Deviated Nasal Septum: Causes, Symptoms, and Treatment Options
Nasal septum divides the nasal cavity into two parts.
It is covered by mucous membrane on each side. Anatomically, nasal septum needs to be in the
center of the nasal cavity where it leaves equal space for both right and left nostril.
What is a Deviated Nasal Septum?
When the nasal septum is located off the center, it can be termed as deviated nasal septum.
A deviated nasal septum departs from the central line of the nose. There can be various reasons behind
the deviation of the nasal septum. In many cases, slight to severe deviation is observed from the time of birth.
At times, when the septal deviation is related to fetal development, surgery is performed immediately after birth to correct it.
In large number of cases, injury to the nose is a major contributing factor behind deviation.
Symptoms of Deviated Nasal Septum
The symptoms can vary from individual to individual.
This results in variation of severity as well.
Most common Deviated Septum Symptoms include the following:
- Blockage of one or both nostrils. It may be accompanied with
nasal congestion that increases in case of cold symptoms.
- Snoring at night and problems in breathing.
- Recurrent day and night headaches.
- Postnasal drip and increased propensity to develop it with allergic symptoms.
- Increase in the frequency of sinus infections in view of nasal inflammation.
What are Deviated Septum Cures?
If the degree of nasal septum deviation is mild, it might not require any other form of treatment.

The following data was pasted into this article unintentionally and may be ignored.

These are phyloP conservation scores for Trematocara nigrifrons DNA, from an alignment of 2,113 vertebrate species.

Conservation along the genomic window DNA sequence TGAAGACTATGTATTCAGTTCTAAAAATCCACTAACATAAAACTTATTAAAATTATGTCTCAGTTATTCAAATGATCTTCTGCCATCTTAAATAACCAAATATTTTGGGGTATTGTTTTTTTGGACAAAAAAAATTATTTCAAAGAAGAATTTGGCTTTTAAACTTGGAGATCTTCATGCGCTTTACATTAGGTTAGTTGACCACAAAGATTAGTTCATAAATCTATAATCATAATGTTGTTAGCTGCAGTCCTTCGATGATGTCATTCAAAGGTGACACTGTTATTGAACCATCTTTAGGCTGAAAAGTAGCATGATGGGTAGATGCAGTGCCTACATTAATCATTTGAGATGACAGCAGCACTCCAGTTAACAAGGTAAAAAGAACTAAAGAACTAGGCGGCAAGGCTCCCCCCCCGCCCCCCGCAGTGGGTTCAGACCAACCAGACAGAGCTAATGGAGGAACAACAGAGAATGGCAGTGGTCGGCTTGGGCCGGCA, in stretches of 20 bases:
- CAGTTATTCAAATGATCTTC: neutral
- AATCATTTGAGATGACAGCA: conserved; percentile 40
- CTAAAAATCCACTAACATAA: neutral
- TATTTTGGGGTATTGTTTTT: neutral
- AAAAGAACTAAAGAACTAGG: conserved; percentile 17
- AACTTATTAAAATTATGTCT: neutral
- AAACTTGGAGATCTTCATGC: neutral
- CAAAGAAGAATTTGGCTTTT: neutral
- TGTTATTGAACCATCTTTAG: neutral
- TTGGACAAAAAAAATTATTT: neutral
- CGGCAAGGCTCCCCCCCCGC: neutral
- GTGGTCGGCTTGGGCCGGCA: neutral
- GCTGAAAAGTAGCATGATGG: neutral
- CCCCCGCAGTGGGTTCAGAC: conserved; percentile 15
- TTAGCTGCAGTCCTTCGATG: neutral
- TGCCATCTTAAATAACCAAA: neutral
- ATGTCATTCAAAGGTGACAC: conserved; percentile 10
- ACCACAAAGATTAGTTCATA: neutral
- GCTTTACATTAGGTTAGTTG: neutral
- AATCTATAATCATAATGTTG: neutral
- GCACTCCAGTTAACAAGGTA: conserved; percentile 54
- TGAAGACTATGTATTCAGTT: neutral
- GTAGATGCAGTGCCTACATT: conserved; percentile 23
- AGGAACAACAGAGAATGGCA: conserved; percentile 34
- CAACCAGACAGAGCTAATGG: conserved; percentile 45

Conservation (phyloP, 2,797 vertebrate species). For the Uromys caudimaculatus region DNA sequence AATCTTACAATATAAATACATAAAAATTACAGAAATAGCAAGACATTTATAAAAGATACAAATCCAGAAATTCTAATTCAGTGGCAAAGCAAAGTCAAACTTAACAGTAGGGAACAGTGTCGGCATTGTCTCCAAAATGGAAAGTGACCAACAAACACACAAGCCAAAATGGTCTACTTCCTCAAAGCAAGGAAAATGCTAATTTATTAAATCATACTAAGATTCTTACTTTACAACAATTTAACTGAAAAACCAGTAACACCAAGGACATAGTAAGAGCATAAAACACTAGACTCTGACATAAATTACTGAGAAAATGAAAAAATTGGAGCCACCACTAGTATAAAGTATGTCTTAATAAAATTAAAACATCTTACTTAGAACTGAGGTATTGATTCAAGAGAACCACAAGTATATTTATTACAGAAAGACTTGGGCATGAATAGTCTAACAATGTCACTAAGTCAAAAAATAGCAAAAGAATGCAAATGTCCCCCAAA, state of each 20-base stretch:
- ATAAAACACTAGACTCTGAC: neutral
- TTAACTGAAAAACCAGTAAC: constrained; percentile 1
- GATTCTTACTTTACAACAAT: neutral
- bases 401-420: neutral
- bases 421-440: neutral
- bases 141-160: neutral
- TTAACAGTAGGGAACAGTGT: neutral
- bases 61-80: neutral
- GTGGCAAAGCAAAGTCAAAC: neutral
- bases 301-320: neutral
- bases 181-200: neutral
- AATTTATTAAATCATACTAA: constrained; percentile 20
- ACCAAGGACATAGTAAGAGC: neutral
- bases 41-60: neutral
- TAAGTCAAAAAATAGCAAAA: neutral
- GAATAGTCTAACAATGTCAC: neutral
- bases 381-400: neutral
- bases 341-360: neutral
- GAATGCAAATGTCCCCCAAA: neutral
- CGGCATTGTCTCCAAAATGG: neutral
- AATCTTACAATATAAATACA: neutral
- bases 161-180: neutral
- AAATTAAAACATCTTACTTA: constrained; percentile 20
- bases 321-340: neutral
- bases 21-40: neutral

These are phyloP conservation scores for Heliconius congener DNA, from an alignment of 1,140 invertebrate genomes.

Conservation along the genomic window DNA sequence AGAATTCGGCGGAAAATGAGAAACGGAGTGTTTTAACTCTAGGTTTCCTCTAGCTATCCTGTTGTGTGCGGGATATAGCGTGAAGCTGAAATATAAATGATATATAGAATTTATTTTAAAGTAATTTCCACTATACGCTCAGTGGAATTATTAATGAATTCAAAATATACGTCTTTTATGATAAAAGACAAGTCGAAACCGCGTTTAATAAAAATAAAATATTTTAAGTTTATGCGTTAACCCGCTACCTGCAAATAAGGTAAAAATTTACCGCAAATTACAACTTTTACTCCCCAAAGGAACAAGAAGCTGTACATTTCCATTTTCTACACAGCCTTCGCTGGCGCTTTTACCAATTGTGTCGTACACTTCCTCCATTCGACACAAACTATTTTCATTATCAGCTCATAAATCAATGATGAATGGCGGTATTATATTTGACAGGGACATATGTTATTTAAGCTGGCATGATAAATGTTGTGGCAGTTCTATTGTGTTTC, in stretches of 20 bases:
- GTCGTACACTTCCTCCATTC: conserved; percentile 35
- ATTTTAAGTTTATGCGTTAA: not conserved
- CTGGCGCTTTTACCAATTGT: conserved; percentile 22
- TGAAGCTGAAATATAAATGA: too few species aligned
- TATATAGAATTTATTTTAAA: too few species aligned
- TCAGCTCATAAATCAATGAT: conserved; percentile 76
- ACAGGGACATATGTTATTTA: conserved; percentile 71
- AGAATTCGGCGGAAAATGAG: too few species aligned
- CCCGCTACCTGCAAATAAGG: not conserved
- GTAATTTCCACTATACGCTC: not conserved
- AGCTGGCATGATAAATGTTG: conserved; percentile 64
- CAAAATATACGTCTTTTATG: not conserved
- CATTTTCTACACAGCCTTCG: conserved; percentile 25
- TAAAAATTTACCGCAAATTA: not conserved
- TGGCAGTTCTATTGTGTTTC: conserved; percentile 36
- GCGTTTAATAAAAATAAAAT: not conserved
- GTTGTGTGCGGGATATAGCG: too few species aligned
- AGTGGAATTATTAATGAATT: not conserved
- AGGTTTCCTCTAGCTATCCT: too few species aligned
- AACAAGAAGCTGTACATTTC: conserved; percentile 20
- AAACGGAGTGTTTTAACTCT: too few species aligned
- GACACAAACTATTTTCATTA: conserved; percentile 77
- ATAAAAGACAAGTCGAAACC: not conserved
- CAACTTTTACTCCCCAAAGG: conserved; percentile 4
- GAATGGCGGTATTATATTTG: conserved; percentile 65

The occasional symptoms of sinusitis and nasal congestion can be treated well with over the counter
antibiotics and decongestants. However, it is imperative that long term usage of decongestants should be avoided.
One should consult a physician to have a look at the degree of deviation - who can then device a treatment plan
accordingly. When the deviation is severe and poses significant problems to the patient, surgical correction
for the same becomes imperative.
There are two types of Deviated Septum Surgery:
1. Submucous Resection
Popularly known as SMR, this is the surgery that involves peeling of the lining of the nose from the septum and removal
of cartilage and bone from the area of deviation. This is performed under general anesthesia and lining is
replaced. After the procedure, nose is gently packed for 24 to 48 hours in order to maintain correct position.
The procedure requires hospital stay for a day or two after which the patient can be discharged home.
This surgical procedure involves removal
of the septum and attempt to re-position it in the middle of the nose after straightening.
At times, septum is put in place with the help of splints that are placed inside the nostrils.
The patients are instructed against blowing of the nose for a week to 10 days in order to speed up the healing process.
Many badly crooked noses have been successfully treated by this approach.
Septoplasty is a simple procedure and can be done on an outpatient basis.
However, many patients experience dull headaches and puffy face after the surgery.
At times red spots on the skin are observed around the eyes and nose.
These symptoms are short-lived and usually subside in a short span of time.
The patients are advised to sneeze, if required, with their mouth open to relieve any kind of pressure.
The patients should be aware of the importance of following the instructions religiously in order to expect a speedy healing.
In order to make the most of the surgical options, many people go for procedures with aesthetic appeal.
This usually leaves no bruising or external signs of surgery.
A careful choice needs to be made before making the decision to go under the knife to correct the deformity.
Many people combine septoplasty with rhinoplasty to enhance their looks and in order to lend a natural appeal to the surgery done.